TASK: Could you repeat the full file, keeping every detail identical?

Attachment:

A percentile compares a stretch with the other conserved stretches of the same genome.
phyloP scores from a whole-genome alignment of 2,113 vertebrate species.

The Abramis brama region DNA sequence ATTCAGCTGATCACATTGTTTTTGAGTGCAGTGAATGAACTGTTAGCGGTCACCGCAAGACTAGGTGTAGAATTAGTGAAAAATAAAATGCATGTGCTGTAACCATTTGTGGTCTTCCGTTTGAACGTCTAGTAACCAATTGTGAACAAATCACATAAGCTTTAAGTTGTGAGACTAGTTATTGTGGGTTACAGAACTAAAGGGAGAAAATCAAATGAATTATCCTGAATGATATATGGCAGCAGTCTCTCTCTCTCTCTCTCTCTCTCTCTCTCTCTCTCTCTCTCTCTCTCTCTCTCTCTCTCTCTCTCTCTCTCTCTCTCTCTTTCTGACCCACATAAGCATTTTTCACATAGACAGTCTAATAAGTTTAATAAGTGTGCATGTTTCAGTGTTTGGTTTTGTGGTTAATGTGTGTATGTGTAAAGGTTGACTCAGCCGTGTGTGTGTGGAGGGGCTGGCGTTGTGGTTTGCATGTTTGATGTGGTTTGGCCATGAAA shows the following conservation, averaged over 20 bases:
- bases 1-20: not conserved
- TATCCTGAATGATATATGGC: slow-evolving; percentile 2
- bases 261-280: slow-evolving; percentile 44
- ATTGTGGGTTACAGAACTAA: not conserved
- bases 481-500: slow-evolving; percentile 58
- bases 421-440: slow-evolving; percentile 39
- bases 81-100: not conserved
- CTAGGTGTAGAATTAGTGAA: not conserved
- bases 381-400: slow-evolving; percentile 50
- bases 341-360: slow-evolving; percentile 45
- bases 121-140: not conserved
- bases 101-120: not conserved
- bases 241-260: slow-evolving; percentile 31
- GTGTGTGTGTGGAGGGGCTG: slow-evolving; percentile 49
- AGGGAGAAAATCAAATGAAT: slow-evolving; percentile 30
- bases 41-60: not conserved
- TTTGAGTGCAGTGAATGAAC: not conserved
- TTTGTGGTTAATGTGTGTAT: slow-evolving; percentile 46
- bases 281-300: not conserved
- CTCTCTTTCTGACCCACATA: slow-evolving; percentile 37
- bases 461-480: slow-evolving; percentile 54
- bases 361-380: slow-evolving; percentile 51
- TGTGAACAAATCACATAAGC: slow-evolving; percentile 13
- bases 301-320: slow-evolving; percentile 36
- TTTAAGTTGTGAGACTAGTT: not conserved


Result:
A percentile compares a stretch with the other conserved stretches of the same genome.
phyloP scores from a whole-genome alignment of 2,113 vertebrate species.

The Abramis brama region DNA sequence ATTCAGCTGATCACATTGTTTTTGAGTGCAGTGAATGAACTGTTAGCGGTCACCGCAAGACTAGGTGTAGAATTAGTGAAAAATAAAATGCATGTGCTGTAACCATTTGTGGTCTTCCGTTTGAACGTCTAGTAACCAATTGTGAACAAATCACATAAGCTTTAAGTTGTGAGACTAGTTATTGTGGGTTACAGAACTAAAGGGAGAAAATCAAATGAATTATCCTGAATGATATATGGCAGCAGTCTCTCTCTCTCTCTCTCTCTCTCTCTCTCTCTCTCTCTCTCTCTCTCTCTCTCTCTCTCTCTCTCTCTCTCTCTCTCTCTTTCTGACCCACATAAGCATTTTTCACATAGACAGTCTAATAAGTTTAATAAGTGTGCATGTTTCAGTGTTTGGTTTTGTGGTTAATGTGTGTATGTGTAAAGGTTGACTCAGCCGTGTGTGTGTGGAGGGGCTGGCGTTGTGGTTTGCATGTTTGATGTGGTTTGGCCATGAAA shows the following conservation, averaged over 20 bases:
- bases 1-20: not conserved
- TATCCTGAATGATATATGGC: slow-evolving; percentile 2
- bases 261-280: slow-evolving; percentile 44
- ATTGTGGGTTACAGAACTAA: not conserved
- bases 481-500: slow-evolving; percentile 58
- bases 421-440: slow-evolving; percentile 39
- bases 81-100: not conserved
- CTAGGTGTAGAATTAGTGAA: not conserved
- bases 381-400: slow-evolving; percentile 50
- bases 341-360: slow-evolving; percentile 45
- bases 121-140: not conserved
- bases 101-120: not conserved
- bases 241-260: slow-evolving; percentile 31
- GTGTGTGTGTGGAGGGGCTG: slow-evolving; percentile 49
- AGGGAGAAAATCAAATGAAT: slow-evolving; percentile 30
- bases 41-60: not conserved
- TTTGAGTGCAGTGAATGAAC: not conserved
- TTTGTGGTTAATGTGTGTAT: slow-evolving; percentile 46
- bases 281-300: not conserved
- CTCTCTTTCTGACCCACATA: slow-evolving; percentile 37
- bases 461-480: slow-evolving; percentile 54
- bases 361-380: slow-evolving; percentile 51
- TGTGAACAAATCACATAAGC: slow-evolving; percentile 13
- bases 301-320: slow-evolving; percentile 36
- TTTAAGTTGTGAGACTAGTT: not conserved